/Library/Frameworks/R.framework/Versions/3.6/Resources/library/RcppEigen/include/unsupported/Eigen/../../Eigen/src/Core/util/ReenableStupidWarnings.h:10:30: warning: pragma diagnostic pop could not pop, no matching push [-Wunknown-pragmas]
#pragma clang diagnostic pop
^
18 warnings generated.


Do you know what this means or why I cannot access thestan_surv function? I can access all other functions of rstanarm correctly.

1. Is there the possibility to inspect the underlying STAN models? I still do not know why my model approach has divergent transitions and low effective sample size, which I am really curious about. I don’t know if your function will lead to better results as I cannot install it but I am keen to try.

@bbbales2 Thanks for the reply and the links to the resources. This could be a potential problem but I don’t think that’s the reason why STAN encounters these problems. For example, if I use two intervals and only one predictor, the treatment used, I end up with survival functions like this for the retinopathy dataset:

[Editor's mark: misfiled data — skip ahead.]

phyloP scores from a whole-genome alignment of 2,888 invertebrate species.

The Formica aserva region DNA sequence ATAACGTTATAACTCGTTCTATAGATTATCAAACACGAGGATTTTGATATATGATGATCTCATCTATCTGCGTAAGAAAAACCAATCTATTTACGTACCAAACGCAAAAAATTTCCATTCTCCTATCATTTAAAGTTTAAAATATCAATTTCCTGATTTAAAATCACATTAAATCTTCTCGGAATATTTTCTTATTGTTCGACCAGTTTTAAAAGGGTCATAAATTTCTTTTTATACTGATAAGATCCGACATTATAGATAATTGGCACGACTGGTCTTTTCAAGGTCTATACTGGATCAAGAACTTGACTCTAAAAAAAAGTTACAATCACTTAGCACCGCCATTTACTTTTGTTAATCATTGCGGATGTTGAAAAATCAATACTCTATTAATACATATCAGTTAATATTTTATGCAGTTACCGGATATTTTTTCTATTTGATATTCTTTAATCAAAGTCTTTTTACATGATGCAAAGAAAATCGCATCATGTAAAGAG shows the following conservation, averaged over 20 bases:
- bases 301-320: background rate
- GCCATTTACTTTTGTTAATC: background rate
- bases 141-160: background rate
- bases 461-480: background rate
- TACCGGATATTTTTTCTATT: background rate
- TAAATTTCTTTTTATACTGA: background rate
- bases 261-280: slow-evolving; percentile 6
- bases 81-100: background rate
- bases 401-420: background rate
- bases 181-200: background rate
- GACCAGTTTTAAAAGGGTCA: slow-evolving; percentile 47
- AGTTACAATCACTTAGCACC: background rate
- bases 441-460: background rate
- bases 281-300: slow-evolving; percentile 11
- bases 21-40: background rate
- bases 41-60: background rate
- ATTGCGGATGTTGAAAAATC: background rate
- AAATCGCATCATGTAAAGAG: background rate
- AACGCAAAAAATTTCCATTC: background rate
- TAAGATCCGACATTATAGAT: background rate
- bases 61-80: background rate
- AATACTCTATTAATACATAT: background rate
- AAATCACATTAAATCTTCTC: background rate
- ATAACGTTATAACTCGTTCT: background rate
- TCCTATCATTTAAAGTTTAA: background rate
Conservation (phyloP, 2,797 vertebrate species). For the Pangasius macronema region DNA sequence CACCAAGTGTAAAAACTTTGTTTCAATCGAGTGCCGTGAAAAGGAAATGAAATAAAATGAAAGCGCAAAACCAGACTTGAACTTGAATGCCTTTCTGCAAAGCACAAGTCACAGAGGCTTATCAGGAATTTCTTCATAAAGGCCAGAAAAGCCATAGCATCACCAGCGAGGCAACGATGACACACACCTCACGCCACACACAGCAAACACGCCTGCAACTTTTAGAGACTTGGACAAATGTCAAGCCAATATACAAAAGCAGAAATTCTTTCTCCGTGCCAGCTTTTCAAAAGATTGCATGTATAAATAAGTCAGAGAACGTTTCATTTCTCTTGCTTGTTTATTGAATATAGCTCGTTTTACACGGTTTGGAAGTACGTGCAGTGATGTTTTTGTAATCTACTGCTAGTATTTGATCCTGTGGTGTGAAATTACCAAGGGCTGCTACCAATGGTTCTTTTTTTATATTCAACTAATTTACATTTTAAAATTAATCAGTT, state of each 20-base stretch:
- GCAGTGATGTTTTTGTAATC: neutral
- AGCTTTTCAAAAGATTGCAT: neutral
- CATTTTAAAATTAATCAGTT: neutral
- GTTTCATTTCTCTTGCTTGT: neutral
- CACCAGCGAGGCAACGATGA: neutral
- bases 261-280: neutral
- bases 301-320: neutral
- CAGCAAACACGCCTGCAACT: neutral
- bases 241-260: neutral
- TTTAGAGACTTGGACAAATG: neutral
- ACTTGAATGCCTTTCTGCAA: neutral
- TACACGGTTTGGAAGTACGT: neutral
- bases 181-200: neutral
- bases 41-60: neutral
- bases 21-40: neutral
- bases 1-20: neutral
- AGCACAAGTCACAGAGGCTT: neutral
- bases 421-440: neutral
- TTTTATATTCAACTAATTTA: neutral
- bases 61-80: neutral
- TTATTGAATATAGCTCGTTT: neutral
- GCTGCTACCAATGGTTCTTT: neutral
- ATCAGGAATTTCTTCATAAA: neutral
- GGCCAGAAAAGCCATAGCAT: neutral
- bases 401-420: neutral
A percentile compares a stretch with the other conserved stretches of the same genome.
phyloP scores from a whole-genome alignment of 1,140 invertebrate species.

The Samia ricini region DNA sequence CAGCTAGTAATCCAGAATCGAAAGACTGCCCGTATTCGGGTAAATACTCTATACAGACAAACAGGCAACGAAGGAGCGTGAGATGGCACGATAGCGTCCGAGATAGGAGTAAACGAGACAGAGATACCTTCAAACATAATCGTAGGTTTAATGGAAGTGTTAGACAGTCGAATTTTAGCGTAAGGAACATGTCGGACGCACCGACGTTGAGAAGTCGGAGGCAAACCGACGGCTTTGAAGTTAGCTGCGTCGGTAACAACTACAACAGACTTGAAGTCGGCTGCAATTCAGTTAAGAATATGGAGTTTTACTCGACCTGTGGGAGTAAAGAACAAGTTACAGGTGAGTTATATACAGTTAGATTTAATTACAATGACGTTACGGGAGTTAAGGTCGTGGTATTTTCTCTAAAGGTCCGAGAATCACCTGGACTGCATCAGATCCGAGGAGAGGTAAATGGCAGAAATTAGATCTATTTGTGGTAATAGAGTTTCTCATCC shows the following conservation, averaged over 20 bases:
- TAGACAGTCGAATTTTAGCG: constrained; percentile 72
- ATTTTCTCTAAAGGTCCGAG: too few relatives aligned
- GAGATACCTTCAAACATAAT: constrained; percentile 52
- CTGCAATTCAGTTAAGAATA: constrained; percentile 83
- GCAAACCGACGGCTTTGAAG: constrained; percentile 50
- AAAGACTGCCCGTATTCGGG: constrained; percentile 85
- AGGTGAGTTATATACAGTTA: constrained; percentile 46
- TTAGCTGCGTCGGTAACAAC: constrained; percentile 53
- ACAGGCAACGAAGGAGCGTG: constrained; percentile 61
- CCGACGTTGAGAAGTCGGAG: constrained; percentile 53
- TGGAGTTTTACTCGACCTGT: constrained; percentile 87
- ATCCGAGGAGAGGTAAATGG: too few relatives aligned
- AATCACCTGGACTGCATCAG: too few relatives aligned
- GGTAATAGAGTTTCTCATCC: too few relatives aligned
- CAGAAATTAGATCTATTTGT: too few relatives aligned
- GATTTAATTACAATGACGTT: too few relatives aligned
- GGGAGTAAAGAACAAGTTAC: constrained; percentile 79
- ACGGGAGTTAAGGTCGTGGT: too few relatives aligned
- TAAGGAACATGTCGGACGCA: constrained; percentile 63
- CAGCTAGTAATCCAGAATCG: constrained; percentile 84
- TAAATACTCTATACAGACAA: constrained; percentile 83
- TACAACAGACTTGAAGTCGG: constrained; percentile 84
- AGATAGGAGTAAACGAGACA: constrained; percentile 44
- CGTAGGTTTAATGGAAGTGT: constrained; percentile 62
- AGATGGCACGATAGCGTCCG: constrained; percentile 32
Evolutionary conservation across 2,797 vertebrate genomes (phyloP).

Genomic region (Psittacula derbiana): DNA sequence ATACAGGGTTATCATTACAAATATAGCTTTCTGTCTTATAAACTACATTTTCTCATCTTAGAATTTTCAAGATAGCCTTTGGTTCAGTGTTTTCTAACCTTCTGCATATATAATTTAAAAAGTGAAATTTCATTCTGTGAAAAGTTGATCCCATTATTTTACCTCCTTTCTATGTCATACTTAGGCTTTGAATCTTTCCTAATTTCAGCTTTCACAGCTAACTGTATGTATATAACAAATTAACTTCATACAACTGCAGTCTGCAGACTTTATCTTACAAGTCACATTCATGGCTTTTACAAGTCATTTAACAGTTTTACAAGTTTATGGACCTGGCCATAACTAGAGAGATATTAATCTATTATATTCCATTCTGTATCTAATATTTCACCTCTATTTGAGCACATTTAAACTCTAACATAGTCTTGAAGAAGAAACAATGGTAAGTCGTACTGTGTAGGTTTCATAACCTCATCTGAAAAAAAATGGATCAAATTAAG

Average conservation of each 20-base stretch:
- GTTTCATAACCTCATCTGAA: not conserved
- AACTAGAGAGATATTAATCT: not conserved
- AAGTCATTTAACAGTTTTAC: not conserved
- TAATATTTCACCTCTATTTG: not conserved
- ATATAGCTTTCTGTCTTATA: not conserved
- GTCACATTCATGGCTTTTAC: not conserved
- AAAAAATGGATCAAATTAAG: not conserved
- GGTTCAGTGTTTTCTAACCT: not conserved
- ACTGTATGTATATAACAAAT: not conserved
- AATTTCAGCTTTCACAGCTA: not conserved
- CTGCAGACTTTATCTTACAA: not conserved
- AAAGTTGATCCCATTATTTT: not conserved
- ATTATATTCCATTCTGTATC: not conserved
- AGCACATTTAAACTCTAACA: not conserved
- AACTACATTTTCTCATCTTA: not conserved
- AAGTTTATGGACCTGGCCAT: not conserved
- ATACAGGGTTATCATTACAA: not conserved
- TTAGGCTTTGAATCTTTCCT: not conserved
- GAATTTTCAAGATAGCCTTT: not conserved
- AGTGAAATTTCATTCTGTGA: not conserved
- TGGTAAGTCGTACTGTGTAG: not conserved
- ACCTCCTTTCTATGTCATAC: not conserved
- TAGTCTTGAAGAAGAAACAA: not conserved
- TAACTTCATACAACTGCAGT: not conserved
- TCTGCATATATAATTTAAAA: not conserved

Of course, the fit is quite weird here, but the intervals are just used for testing purposes. The fainted blue lines are some credible survival functions.

Hey @riko , thanks for the feedback.

1. For the M-splines we as a default a symmetric Dirichlet prior with \alpha=1. This information (and more) is available in the stan_surv help (and vignette). The vignette also contains the precise information on the splines used. Here is a screenshot: For example setting basehaz='ms' and basehaz_ops = list(degree = 0, knots=c(1,2,3,4,5))) will be equivalent to a piecewise constant baseline hazard with interior knots placed at times 1,2,3,4,5 and boundary knots determined my the minimum and maximum of times available in data.

1. In general I would recommend to install (this) development version of rstanarm in a separate directory (“environment”). I do devtools::dev_mode(on=T), install/use the development version of rstanarm and after I am done I do dev tools::dev_mode(on=F). This allows you to have two versions of rstanarm which do not “interact” and no manual adjustments of library paths is needed.